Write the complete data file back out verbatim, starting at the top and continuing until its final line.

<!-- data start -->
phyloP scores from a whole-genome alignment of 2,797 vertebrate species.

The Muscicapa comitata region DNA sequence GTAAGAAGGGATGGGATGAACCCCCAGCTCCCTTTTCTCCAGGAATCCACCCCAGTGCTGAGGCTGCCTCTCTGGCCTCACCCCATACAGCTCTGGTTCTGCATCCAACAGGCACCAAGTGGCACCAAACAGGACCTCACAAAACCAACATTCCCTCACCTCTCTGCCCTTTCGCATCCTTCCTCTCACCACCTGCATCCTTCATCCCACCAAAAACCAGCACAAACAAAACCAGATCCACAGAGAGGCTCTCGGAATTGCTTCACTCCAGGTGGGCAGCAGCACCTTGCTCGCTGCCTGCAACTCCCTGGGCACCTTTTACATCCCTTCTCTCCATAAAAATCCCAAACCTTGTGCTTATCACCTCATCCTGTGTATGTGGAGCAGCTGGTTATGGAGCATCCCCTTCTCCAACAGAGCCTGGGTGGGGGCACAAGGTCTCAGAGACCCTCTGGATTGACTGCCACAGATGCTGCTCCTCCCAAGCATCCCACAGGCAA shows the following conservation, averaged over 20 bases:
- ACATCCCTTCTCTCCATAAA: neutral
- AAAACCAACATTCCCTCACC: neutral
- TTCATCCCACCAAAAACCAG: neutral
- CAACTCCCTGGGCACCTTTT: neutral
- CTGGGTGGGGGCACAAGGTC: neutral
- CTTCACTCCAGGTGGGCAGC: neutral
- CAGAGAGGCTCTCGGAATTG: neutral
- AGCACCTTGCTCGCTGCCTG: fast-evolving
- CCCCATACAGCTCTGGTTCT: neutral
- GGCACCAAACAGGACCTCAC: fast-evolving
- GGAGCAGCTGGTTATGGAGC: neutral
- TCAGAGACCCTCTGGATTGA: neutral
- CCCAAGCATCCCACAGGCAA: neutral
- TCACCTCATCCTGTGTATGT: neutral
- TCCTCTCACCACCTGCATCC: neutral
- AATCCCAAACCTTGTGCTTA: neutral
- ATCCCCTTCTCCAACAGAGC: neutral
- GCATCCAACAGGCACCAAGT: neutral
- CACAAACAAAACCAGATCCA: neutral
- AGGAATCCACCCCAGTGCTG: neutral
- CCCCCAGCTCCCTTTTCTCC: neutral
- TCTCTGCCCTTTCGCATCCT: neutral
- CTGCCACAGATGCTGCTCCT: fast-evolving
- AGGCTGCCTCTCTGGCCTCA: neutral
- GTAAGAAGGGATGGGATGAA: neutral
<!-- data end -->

phyloP scores from a whole-genome alignment of 2,797 vertebrate species.

The Muscicapa comitata region DNA sequence GTAAGAAGGGATGGGATGAACCCCCAGCTCCCTTTTCTCCAGGAATCCACCCCAGTGCTGAGGCTGCCTCTCTGGCCTCACCCCATACAGCTCTGGTTCTGCATCCAACAGGCACCAAGTGGCACCAAACAGGACCTCACAAAACCAACATTCCCTCACCTCTCTGCCCTTTCGCATCCTTCCTCTCACCACCTGCATCCTTCATCCCACCAAAAACCAGCACAAACAAAACCAGATCCACAGAGAGGCTCTCGGAATTGCTTCACTCCAGGTGGGCAGCAGCACCTTGCTCGCTGCCTGCAACTCCCTGGGCACCTTTTACATCCCTTCTCTCCATAAAAATCCCAAACCTTGTGCTTATCACCTCATCCTGTGTATGTGGAGCAGCTGGTTATGGAGCATCCCCTTCTCCAACAGAGCCTGGGTGGGGGCACAAGGTCTCAGAGACCCTCTGGATTGACTGCCACAGATGCTGCTCCTCCCAAGCATCCCACAGGCAA shows the following conservation, averaged over 20 bases:
- ACATCCCTTCTCTCCATAAA: neutral
- AAAACCAACATTCCCTCACC: neutral
- TTCATCCCACCAAAAACCAG: neutral
- CAACTCCCTGGGCACCTTTT: neutral
- CTGGGTGGGGGCACAAGGTC: neutral
- CTTCACTCCAGGTGGGCAGC: neutral
- CAGAGAGGCTCTCGGAATTG: neutral
- AGCACCTTGCTCGCTGCCTG: fast-evolving
- CCCCATACAGCTCTGGTTCT: neutral
- GGCACCAAACAGGACCTCAC: fast-evolving
- GGAGCAGCTGGTTATGGAGC: neutral
- TCAGAGACCCTCTGGATTGA: neutral
- CCCAAGCATCCCACAGGCAA: neutral
- TCACCTCATCCTGTGTATGT: neutral
- TCCTCTCACCACCTGCATCC: neutral
- AATCCCAAACCTTGTGCTTA: neutral
- ATCCCCTTCTCCAACAGAGC: neutral
- GCATCCAACAGGCACCAAGT: neutral
- CACAAACAAAACCAGATCCA: neutral
- AGGAATCCACCCCAGTGCTG: neutral
- CCCCCAGCTCCCTTTTCTCC: neutral
- TCTCTGCCCTTTCGCATCCT: neutral
- CTGCCACAGATGCTGCTCCT: fast-evolving
- AGGCTGCCTCTCTGGCCTCA: neutral
- GTAAGAAGGGATGGGATGAA: neutral